Japanese photographer-of-the-moment Daisuke Yokota takes book-making to a new level with performance element
One of the brightest photography talents to emerge from Japan in the last few years, Daisuke Yokota is steadily making a name for himself in contemporary photography circles.
The photographer, who was born in Saitama, Japan, in 1983, is becoming known for his innovative live photography book-making performances, which offer an insight into his working process – a “performative print-making style that has its roots in the 1970s Mono-ha arts movement”.
Yokota, who was featured in BJP as one of our Ones to Watch at the start of the year, takes his images with a compact digital camera, and then re-photographs the printed images using medium format film. He then prints them again, making use of leaked light, overheated developer, and singeing the negatives. The prints are sometimes re-photographed up to 10 times, adding more distortion each time.
Part of the reason for this approach is “to portray memory; what we remember, as well as what we don’t”, he told BJP in January. “I can visualise invisibleness, or things I don’t remember through those changes. And to visualise them, I have removed any details on a picture; for example, words on signboards or information to specify the location. All I remember about the picture is ‘I was there with someone once’. In that sense, the background became the subject, and showing the spatiality in the location was very important for me.”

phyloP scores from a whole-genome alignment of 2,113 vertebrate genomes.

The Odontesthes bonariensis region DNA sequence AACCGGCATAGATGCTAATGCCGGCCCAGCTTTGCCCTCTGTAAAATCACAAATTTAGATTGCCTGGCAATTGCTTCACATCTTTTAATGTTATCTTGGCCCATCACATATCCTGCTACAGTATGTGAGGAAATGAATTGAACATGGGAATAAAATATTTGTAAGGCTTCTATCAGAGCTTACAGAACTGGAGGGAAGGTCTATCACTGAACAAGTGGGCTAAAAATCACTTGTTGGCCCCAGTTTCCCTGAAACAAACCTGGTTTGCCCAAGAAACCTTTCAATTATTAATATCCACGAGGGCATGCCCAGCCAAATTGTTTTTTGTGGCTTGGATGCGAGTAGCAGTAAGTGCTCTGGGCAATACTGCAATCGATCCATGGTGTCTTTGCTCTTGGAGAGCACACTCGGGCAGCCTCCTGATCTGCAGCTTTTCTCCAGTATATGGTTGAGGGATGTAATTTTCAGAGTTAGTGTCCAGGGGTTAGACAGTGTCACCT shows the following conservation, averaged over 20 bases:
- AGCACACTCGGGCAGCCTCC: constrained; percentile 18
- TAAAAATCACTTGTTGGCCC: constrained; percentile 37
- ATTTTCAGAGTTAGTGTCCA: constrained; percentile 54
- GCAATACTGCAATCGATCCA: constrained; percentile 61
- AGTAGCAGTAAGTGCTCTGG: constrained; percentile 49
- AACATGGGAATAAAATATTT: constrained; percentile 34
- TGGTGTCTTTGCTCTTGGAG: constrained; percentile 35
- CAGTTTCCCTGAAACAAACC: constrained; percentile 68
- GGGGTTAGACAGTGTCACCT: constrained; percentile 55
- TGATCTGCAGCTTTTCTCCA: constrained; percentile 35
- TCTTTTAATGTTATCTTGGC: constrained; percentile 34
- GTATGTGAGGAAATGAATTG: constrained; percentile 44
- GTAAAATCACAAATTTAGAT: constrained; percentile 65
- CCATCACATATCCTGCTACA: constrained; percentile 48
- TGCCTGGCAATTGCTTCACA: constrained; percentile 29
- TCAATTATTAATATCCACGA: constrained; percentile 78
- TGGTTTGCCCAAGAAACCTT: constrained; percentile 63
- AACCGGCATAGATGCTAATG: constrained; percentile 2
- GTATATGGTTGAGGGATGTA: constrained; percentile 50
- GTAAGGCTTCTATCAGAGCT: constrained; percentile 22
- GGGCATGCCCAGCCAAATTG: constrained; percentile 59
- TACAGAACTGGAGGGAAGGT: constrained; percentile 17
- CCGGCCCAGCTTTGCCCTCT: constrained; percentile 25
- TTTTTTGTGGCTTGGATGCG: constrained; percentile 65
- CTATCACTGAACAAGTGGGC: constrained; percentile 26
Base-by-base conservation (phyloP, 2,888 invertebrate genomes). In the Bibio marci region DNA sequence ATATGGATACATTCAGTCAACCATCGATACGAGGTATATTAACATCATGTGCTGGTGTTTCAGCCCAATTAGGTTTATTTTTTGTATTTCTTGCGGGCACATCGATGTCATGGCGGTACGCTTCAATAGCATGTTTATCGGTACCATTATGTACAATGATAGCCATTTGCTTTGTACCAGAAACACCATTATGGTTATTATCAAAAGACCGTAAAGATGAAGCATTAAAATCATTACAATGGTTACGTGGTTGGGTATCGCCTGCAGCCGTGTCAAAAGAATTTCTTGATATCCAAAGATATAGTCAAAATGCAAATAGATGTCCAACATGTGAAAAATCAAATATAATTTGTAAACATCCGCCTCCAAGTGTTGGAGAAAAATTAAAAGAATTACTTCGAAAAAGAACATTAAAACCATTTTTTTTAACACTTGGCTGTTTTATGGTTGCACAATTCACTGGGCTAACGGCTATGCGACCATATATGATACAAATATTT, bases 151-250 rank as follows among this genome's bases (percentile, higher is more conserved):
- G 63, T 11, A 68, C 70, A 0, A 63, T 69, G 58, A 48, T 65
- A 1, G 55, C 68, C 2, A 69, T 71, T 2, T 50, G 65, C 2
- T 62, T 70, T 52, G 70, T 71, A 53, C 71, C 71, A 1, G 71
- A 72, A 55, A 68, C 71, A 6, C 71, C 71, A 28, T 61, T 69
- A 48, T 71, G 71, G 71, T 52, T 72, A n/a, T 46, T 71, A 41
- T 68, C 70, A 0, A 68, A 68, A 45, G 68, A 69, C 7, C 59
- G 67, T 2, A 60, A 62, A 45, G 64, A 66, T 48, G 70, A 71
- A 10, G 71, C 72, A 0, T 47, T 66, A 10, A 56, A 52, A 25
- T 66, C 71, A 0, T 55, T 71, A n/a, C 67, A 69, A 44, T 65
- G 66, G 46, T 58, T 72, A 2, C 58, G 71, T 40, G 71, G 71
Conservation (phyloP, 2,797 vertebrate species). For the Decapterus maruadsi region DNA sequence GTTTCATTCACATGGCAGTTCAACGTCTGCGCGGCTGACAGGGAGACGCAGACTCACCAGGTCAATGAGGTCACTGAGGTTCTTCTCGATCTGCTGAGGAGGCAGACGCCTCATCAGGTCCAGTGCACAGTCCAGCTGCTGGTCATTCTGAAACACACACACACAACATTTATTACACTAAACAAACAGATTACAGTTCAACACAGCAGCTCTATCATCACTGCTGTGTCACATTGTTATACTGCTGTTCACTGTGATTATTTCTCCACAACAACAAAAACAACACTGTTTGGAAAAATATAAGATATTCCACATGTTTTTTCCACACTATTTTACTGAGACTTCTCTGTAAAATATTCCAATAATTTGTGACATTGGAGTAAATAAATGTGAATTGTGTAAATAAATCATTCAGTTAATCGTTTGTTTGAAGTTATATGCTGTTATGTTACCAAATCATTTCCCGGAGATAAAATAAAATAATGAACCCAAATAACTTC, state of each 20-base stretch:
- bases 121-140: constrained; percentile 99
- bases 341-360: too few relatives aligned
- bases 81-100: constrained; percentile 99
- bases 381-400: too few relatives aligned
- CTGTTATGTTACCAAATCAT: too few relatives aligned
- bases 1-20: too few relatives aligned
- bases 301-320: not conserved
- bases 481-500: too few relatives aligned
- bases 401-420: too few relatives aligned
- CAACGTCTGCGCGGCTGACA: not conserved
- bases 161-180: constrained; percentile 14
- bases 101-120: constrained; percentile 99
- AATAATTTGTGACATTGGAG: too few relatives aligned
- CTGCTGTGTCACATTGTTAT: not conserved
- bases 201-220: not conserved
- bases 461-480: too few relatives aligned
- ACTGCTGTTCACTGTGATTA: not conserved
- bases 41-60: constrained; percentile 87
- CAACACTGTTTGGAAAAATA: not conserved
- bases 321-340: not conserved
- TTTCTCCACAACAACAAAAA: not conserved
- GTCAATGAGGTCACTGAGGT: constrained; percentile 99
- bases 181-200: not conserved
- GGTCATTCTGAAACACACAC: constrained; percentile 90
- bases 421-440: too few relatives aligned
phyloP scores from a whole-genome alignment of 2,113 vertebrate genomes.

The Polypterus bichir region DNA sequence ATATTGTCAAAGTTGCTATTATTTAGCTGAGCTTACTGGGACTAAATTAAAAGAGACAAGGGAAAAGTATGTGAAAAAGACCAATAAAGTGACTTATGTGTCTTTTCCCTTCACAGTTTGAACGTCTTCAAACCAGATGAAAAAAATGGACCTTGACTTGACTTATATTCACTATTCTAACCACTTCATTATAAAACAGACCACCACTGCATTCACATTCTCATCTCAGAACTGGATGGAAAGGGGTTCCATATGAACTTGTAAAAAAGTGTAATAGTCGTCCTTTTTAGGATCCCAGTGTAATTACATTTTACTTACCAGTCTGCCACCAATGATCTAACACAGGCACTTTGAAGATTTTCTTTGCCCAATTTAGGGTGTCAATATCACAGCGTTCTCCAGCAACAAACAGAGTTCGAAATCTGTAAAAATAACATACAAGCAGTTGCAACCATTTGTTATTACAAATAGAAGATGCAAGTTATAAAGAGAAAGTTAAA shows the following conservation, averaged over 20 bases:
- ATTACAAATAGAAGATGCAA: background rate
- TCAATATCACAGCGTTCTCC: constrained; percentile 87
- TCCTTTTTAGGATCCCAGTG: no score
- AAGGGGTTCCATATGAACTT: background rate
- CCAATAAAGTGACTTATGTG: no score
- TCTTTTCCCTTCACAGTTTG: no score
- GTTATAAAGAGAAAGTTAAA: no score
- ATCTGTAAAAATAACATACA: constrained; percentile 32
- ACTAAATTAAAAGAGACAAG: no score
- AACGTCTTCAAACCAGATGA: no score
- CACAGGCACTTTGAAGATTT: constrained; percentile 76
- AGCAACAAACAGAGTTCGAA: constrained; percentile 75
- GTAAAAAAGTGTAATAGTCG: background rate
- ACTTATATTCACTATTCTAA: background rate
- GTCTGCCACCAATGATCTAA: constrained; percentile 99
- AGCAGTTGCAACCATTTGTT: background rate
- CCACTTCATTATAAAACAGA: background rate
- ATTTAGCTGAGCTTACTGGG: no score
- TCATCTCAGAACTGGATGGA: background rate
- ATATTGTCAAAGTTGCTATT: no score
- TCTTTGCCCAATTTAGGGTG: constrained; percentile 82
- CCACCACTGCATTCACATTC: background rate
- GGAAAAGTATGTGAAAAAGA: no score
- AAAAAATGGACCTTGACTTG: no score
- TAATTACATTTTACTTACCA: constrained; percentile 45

For his latest book-making performance, Yokota will be in London on 2o May, taking part in an event with independent publisher Goliga, with whom he collaborated on a similar performance, Untitled, at Unseen Photo Fair in Amsterdam last year. In Untitled, Yokota splashed acid onto screenprints already treated with brass, turning this process into a live performance.
“Last year I had the opportunity to do a small project with Daisuke, and once I got to know his work and his working process, I invited him to make an edition of 10 images for the Goliga imprint,” says publisher Ivan Vartanian, who organised the London event and also worked with Yokota at Unseen. “That edition, Untitled, is an extension of Yokota’s general working process, in which he photographs and scans his own images. We wanted to maintain a direct experience of his process so we had Yokota apply acid to the photographs that are printed on a layer of brass. Each image, as a result, is unique, even though it is a reproduction. The event is an opportunity to show that process to the audience so they can see the artist at work.”
Vartanian and Yokota plan to extend the performance in London by adding a “zine-making aspect”, which involves photographing Untitled in the space, and using a laser printer to produce a zine.